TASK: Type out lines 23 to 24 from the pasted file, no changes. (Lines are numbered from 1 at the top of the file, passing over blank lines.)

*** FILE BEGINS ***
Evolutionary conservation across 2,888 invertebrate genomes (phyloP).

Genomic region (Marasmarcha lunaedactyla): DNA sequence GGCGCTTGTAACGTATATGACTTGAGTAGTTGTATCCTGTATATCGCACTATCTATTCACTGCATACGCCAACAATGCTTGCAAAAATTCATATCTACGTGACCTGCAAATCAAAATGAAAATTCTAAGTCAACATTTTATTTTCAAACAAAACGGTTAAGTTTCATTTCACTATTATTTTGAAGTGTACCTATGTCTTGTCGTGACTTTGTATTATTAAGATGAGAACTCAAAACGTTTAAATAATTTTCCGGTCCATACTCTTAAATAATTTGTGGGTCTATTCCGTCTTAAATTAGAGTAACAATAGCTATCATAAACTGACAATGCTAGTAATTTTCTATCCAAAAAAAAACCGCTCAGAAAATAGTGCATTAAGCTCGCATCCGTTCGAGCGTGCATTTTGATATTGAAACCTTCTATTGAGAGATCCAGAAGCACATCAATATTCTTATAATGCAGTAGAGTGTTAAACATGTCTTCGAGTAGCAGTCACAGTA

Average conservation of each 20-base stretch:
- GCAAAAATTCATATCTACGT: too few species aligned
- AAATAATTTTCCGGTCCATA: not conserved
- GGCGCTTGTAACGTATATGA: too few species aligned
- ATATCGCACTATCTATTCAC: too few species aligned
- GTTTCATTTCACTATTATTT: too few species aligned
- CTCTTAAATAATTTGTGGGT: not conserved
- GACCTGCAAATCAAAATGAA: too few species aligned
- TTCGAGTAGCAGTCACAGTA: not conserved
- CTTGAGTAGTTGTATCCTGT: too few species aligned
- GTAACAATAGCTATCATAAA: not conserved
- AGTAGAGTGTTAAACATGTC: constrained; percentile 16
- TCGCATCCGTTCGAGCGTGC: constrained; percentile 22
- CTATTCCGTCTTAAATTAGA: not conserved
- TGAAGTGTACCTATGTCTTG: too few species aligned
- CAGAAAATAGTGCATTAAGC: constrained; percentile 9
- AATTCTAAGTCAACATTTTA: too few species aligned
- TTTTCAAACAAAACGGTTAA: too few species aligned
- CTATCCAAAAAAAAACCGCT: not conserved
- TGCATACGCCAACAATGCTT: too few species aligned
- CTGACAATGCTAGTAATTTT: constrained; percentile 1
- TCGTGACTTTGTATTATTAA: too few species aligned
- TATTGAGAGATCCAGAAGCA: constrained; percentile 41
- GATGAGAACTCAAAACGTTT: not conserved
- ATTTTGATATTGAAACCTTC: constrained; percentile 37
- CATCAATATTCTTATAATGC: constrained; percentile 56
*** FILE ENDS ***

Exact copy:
- CTGACAATGCTAGTAATTTT: constrained; percentile 1
- TCGTGACTTTGTATTATTAA: too few species aligned